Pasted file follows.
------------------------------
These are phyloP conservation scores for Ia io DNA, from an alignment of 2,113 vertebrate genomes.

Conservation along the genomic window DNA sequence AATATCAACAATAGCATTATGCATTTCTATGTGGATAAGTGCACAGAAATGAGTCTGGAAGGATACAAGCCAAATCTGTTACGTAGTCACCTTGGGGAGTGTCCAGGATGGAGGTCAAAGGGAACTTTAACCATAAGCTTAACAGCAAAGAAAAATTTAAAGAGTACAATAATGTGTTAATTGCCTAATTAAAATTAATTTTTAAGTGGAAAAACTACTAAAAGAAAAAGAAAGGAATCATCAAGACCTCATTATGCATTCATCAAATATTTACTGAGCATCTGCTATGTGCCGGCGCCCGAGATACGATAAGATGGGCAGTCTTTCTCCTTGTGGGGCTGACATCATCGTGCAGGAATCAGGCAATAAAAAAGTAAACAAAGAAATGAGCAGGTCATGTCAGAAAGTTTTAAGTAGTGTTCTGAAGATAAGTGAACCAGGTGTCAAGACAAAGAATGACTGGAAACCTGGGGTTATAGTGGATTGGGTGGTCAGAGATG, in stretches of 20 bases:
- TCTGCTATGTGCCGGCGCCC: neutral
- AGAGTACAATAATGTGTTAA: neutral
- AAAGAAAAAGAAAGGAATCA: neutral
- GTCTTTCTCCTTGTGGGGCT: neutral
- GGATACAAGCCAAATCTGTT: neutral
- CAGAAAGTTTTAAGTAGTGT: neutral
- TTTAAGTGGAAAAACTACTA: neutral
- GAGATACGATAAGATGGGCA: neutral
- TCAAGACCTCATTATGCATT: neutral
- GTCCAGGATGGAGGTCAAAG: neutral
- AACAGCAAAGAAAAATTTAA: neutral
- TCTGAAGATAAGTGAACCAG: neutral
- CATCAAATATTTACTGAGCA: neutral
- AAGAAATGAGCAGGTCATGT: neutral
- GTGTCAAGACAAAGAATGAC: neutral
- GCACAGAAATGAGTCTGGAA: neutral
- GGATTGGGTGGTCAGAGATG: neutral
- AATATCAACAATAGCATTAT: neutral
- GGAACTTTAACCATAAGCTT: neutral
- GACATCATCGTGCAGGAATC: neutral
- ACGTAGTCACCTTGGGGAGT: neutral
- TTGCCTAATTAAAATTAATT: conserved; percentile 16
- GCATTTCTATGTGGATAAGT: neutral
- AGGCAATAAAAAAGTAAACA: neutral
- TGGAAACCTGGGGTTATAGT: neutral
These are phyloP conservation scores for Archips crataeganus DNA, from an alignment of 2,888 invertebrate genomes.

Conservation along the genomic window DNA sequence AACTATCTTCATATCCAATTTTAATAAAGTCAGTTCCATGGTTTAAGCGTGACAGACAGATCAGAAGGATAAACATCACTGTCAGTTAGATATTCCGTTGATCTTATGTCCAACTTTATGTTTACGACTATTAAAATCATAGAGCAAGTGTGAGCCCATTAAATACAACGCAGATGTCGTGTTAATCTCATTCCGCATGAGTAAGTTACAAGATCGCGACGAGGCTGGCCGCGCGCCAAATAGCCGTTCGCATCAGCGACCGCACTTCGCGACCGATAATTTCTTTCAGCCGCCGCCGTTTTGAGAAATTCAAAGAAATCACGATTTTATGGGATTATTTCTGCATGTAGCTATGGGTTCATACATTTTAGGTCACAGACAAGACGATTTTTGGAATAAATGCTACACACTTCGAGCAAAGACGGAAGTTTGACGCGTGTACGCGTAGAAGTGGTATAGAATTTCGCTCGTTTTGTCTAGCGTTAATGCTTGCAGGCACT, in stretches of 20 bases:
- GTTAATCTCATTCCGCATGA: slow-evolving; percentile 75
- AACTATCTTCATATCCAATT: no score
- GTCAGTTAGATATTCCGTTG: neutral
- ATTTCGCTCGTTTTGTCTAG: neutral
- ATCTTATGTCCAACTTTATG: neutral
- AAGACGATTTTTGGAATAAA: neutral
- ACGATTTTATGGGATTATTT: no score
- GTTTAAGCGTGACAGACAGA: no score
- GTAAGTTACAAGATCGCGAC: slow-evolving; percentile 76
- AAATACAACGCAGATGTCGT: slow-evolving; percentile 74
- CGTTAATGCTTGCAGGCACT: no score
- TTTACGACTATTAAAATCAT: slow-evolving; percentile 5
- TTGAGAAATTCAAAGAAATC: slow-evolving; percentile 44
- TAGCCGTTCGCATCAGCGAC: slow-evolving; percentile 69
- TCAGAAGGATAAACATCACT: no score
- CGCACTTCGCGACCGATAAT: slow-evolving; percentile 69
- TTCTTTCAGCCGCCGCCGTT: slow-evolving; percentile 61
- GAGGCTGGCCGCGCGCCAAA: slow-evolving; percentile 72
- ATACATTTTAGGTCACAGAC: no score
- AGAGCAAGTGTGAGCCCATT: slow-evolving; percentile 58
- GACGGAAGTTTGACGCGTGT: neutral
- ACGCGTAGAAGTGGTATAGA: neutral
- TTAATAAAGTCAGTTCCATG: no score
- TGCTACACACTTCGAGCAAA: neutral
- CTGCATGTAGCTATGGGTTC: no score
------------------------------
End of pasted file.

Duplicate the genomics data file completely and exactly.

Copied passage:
These are phyloP conservation scores for Ia io DNA, from an alignment of 2,113 vertebrate genomes.

Conservation along the genomic window DNA sequence AATATCAACAATAGCATTATGCATTTCTATGTGGATAAGTGCACAGAAATGAGTCTGGAAGGATACAAGCCAAATCTGTTACGTAGTCACCTTGGGGAGTGTCCAGGATGGAGGTCAAAGGGAACTTTAACCATAAGCTTAACAGCAAAGAAAAATTTAAAGAGTACAATAATGTGTTAATTGCCTAATTAAAATTAATTTTTAAGTGGAAAAACTACTAAAAGAAAAAGAAAGGAATCATCAAGACCTCATTATGCATTCATCAAATATTTACTGAGCATCTGCTATGTGCCGGCGCCCGAGATACGATAAGATGGGCAGTCTTTCTCCTTGTGGGGCTGACATCATCGTGCAGGAATCAGGCAATAAAAAAGTAAACAAAGAAATGAGCAGGTCATGTCAGAAAGTTTTAAGTAGTGTTCTGAAGATAAGTGAACCAGGTGTCAAGACAAAGAATGACTGGAAACCTGGGGTTATAGTGGATTGGGTGGTCAGAGATG, in stretches of 20 bases:
- TCTGCTATGTGCCGGCGCCC: neutral
- AGAGTACAATAATGTGTTAA: neutral
- AAAGAAAAAGAAAGGAATCA: neutral
- GTCTTTCTCCTTGTGGGGCT: neutral
- GGATACAAGCCAAATCTGTT: neutral
- CAGAAAGTTTTAAGTAGTGT: neutral
- TTTAAGTGGAAAAACTACTA: neutral
- GAGATACGATAAGATGGGCA: neutral
- TCAAGACCTCATTATGCATT: neutral
- GTCCAGGATGGAGGTCAAAG: neutral
- AACAGCAAAGAAAAATTTAA: neutral
- TCTGAAGATAAGTGAACCAG: neutral
- CATCAAATATTTACTGAGCA: neutral
- AAGAAATGAGCAGGTCATGT: neutral
- GTGTCAAGACAAAGAATGAC: neutral
- GCACAGAAATGAGTCTGGAA: neutral
- GGATTGGGTGGTCAGAGATG: neutral
- AATATCAACAATAGCATTAT: neutral
- GGAACTTTAACCATAAGCTT: neutral
- GACATCATCGTGCAGGAATC: neutral
- ACGTAGTCACCTTGGGGAGT: neutral
- TTGCCTAATTAAAATTAATT: conserved; percentile 16
- GCATTTCTATGTGGATAAGT: neutral
- AGGCAATAAAAAAGTAAACA: neutral
- TGGAAACCTGGGGTTATAGT: neutral
These are phyloP conservation scores for Archips crataeganus DNA, from an alignment of 2,888 invertebrate genomes.

Conservation along the genomic window DNA sequence AACTATCTTCATATCCAATTTTAATAAAGTCAGTTCCATGGTTTAAGCGTGACAGACAGATCAGAAGGATAAACATCACTGTCAGTTAGATATTCCGTTGATCTTATGTCCAACTTTATGTTTACGACTATTAAAATCATAGAGCAAGTGTGAGCCCATTAAATACAACGCAGATGTCGTGTTAATCTCATTCCGCATGAGTAAGTTACAAGATCGCGACGAGGCTGGCCGCGCGCCAAATAGCCGTTCGCATCAGCGACCGCACTTCGCGACCGATAATTTCTTTCAGCCGCCGCCGTTTTGAGAAATTCAAAGAAATCACGATTTTATGGGATTATTTCTGCATGTAGCTATGGGTTCATACATTTTAGGTCACAGACAAGACGATTTTTGGAATAAATGCTACACACTTCGAGCAAAGACGGAAGTTTGACGCGTGTACGCGTAGAAGTGGTATAGAATTTCGCTCGTTTTGTCTAGCGTTAATGCTTGCAGGCACT, in stretches of 20 bases:
- GTTAATCTCATTCCGCATGA: slow-evolving; percentile 75
- AACTATCTTCATATCCAATT: no score
- GTCAGTTAGATATTCCGTTG: neutral
- ATTTCGCTCGTTTTGTCTAG: neutral
- ATCTTATGTCCAACTTTATG: neutral
- AAGACGATTTTTGGAATAAA: neutral
- ACGATTTTATGGGATTATTT: no score
- GTTTAAGCGTGACAGACAGA: no score
- GTAAGTTACAAGATCGCGAC: slow-evolving; percentile 76
- AAATACAACGCAGATGTCGT: slow-evolving; percentile 74
- CGTTAATGCTTGCAGGCACT: no score
- TTTACGACTATTAAAATCAT: slow-evolving; percentile 5
- TTGAGAAATTCAAAGAAATC: slow-evolving; percentile 44
- TAGCCGTTCGCATCAGCGAC: slow-evolving; percentile 69
- TCAGAAGGATAAACATCACT: no score
- CGCACTTCGCGACCGATAAT: slow-evolving; percentile 69
- TTCTTTCAGCCGCCGCCGTT: slow-evolving; percentile 61
- GAGGCTGGCCGCGCGCCAAA: slow-evolving; percentile 72
- ATACATTTTAGGTCACAGAC: no score
- AGAGCAAGTGTGAGCCCATT: slow-evolving; percentile 58
- GACGGAAGTTTGACGCGTGT: neutral
- ACGCGTAGAAGTGGTATAGA: neutral
- TTAATAAAGTCAGTTCCATG: no score
- TGCTACACACTTCGAGCAAA: neutral
- CTGCATGTAGCTATGGGTTC: no score